EDUCATION Continued from Page 1A

Photo by Francois Mori | AP

Libyan children holding an assault rifle celebrate in Tripoli, Libya, on Friday. The death Thursday of Moammar Gadhafi, two months after he was driven from power, decisively buries the nearly 42-year regime that had turned the oil-rich country into an international pariah and his own personal fiefdom. fighters dragging a confusedlooking Gadhafi up the hill to their vehicles after his capture and less than an hour before he was killed. The young men scream “Moammar, you dog!” as their former leader wipes at blood covering the left side of his head, neck and left shoulder. Gadhafi gestures to the young men to be patient, and says “What’s going on?” as he wipes fresh blood from his temple and glances at his palm. A young fighter later is shown carrying a boot and screaming, “This is Moammar’s shoe! This is Moammar’s shoe! Victory! Victory!” In Tripoli, joy over Gadhafi’s end spilled into a second day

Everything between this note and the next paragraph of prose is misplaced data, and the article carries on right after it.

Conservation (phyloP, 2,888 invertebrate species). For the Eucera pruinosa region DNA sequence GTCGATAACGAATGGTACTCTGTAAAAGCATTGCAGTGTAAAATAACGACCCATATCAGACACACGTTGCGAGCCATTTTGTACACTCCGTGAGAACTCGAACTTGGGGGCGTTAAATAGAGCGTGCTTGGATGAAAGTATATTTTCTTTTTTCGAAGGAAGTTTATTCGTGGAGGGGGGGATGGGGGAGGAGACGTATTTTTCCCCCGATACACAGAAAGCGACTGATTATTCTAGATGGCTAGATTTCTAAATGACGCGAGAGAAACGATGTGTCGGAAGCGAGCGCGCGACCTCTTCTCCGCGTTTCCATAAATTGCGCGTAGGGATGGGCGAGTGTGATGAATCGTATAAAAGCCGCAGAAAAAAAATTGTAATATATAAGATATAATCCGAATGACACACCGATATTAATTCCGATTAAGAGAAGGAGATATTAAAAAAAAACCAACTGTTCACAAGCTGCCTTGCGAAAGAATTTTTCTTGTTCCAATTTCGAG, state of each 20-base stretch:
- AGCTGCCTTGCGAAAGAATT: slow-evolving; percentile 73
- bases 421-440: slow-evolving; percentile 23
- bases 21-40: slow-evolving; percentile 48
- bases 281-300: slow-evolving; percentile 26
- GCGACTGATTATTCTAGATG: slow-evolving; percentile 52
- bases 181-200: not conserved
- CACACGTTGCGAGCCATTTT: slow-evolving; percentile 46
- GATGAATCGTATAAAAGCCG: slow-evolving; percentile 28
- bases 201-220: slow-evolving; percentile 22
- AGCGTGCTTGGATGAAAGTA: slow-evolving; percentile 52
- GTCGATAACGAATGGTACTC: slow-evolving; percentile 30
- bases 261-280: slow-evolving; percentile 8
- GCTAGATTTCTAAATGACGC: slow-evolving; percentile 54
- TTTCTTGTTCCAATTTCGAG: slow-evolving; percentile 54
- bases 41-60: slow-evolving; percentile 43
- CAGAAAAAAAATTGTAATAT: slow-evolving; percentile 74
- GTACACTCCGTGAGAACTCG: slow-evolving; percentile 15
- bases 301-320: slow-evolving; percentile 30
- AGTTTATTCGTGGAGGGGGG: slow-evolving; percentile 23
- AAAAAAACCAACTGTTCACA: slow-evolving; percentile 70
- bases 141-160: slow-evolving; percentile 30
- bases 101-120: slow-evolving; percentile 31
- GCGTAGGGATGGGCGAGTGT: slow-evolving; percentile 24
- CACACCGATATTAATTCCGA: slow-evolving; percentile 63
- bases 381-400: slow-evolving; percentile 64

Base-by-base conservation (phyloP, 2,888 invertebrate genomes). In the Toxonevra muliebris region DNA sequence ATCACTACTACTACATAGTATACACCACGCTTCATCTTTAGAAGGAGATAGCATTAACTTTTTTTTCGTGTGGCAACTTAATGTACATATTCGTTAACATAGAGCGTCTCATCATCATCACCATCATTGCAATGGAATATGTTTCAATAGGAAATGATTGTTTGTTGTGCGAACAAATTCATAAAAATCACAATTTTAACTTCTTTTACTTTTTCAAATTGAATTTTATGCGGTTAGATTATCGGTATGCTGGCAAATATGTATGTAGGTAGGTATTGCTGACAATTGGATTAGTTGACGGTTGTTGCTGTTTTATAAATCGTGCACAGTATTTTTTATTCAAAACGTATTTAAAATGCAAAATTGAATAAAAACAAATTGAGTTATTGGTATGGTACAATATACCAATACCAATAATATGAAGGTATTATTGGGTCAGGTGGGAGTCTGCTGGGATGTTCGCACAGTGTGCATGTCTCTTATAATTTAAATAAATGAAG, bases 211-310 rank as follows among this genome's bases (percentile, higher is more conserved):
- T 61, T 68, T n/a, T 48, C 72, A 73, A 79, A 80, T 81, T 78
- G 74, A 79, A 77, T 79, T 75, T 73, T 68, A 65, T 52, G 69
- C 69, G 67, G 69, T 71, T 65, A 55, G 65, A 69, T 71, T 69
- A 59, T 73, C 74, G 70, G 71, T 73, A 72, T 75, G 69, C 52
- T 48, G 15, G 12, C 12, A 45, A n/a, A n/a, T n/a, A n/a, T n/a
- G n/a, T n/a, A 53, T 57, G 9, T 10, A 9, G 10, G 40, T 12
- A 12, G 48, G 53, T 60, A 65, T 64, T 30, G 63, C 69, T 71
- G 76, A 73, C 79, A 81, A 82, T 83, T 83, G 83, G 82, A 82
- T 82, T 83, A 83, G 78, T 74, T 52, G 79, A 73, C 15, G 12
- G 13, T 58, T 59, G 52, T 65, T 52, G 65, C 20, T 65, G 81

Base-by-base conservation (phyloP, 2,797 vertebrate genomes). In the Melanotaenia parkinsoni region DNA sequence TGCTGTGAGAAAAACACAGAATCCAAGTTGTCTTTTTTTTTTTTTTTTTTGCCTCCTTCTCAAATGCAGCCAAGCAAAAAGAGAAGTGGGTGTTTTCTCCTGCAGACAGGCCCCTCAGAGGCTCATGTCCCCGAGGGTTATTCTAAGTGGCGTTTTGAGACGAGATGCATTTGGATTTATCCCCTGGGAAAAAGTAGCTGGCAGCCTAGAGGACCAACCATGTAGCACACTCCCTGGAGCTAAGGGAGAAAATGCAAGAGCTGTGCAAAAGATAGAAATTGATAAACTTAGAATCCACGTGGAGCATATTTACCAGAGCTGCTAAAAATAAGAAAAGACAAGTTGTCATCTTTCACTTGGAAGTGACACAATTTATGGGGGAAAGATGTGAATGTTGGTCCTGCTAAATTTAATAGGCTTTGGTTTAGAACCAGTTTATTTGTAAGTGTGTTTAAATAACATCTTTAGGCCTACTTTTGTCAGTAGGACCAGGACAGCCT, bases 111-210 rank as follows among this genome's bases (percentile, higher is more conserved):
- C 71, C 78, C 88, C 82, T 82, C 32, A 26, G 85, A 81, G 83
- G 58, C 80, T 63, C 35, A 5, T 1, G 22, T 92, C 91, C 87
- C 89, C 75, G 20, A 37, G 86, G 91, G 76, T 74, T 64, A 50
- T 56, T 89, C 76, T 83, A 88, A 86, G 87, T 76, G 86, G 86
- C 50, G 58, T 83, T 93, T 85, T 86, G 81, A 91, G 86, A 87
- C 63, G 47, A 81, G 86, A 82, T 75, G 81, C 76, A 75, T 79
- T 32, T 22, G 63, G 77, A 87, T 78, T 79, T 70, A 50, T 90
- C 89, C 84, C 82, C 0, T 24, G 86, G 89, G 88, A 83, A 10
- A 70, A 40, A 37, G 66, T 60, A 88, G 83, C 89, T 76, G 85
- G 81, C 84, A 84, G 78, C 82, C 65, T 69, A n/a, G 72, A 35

as thousands converged on central Martyrs’ Square for Friday prayers and celebrations. Men danced and hoisted the country’s new red-greenand-black flag. “It’s the start of a new era that everybody hopes will bring security and freedom,” said Tarek Othman, a computer specialist. “I hope democracy is the path we take so all of these Libyans who have sacrificed will really feel free.” He stood with his wife — who wore a cap in the revolution’s colors over her all-encompassing black niqab — in the square, which was formerly known as Green Square and was used by Gadhafi to stage rallies against the uprising.